Panormita's Reply to His Critics: The 'Hermaphroditus' and the Literary Defense

By O'Connor, Eugene | Renaissance Quarterly, Winter 1997 | Go to article overview
Save to active project

Panormita's Reply to His Critics: The 'Hermaphroditus' and the Literary Defense


O'Connor, Eugene, Renaissance Quarterly


In her discussion of imitatio, Julia Haig Gaisser(1) describes how humanist scholars and poets justified their light, titillating compositions, based on Catullus, Martial, and The Priapea, by invoking the ancient literary defense, whose purpose was essentially to ward off potential critics or else to justify their oeuvre by making a sharp distinction between their life and their art. One locus classicus is Catullus 16.5-6: "Nam castum esse decet pium poetam/ipsum, versiculos nihil necesse est" (The devoted poet ought to be chaste himself, his verses need not be so). Another is Martial, Epigrams 1.4.8, which, modeled as it is on Ovid, Tristia 2.354, speaks not of poets in general but of Martial himself: "Lasciva est nobis pagina, vita proba" (My writing is lascivious, my life pure). The classical defensio or apologia was thus revived and given new meaning by the humanists as they sought to justify their literary endeavors in light of an emerging and ultimately puritanical sense of decorum.

Prominent among these men was the canon lawyer, poet, and scholar Antonio Beccadelli of Palermo (hence his popular sobriquet "il Panormita"), who lived from 1394 to 1471. The eldest son of Enrico di Vannino Beccadelli, who had played an active role in Sicilian politics and had been appointed Praetor of Palermo in 1393, Panormita distinguished himself in many of the leading intellectual and aristocratic circles of the day. Eventually he became ambassador and tutor to Alfonso V of Aragon, later king of Naples. Panormita's best known work, the Hermaphroditus, a corpus of eighty-one witty and often obscene Latin epigrams modeled on Martial and the Priapea, earned him fame and praise by, among others, Guarino da Verona, who called Panormita the poetic scion of another renowned Sicilian, Theocritus.(2) But the Hermaphroditus brought increasingly vociferous critics as well, before whom Panormita would have to defend not only his work but also his life and morals.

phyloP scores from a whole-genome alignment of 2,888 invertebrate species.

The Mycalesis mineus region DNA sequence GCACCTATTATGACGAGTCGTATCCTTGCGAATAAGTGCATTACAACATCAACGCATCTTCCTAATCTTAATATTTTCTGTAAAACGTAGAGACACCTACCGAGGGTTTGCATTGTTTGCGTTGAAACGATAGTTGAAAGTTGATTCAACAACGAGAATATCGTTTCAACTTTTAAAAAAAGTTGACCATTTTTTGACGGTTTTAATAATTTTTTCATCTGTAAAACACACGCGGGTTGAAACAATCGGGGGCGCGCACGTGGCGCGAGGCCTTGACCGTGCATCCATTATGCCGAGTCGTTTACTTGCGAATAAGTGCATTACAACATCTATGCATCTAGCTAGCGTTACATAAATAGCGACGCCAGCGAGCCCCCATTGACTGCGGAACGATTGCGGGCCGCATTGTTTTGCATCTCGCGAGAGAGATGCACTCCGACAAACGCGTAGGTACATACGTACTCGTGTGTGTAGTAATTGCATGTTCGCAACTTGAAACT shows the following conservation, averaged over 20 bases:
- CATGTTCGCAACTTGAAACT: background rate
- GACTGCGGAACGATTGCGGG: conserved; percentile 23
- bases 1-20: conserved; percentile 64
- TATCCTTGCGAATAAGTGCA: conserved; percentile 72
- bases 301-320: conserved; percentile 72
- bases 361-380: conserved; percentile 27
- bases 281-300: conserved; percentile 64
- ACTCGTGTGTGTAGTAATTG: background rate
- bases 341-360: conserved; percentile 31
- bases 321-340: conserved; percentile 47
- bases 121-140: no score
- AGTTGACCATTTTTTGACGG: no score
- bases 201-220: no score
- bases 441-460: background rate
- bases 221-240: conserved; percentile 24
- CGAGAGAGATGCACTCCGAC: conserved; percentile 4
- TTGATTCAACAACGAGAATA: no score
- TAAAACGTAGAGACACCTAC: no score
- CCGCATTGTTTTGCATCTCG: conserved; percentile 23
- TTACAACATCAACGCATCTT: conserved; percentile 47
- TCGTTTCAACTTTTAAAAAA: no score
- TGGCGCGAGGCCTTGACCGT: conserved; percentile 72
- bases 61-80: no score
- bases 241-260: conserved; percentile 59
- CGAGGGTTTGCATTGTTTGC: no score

The following will discuss Panormita's adaptation of the defensio, or what for our purposes might also be called the pagina lasciva vita proba argument, both in his epigrams and in his letters, against the background not only of his literary forbears but of other Renaissance neo-Latin poets. My discussion has been guided by Gaisser,(3) J.P. Sullivan,(4) and Amy Richlin(5) who each review the literary defense from Catullus to Pliny the Younger and its humanist revival. They indicate how pervasive the argument was, and how malleable a rhetorical device. The defensio was used to defend a poet's work, notably erotic or obscene verse, against carping critics who are regarded variously as ignorant or even degenerate.

The defensio could be used within a context of either insult or flattery: insults against those regarded as the poet's inferiors, who carped at his work out of ignorance; and flattery of those to whom a work was dedicated or who complimented the work, even if guardedly. They were the poet's social equals or superiors. The defensio could also be applied, within a Christian milieu, to a situation in which the speaker, a person in authority, advised the addressee to steer clear of obscene poetry in order not to endanger his immortal soul. Within this context, the distinction between pagina lasciva and vita proba, arguably, cannot be so neatly maintained.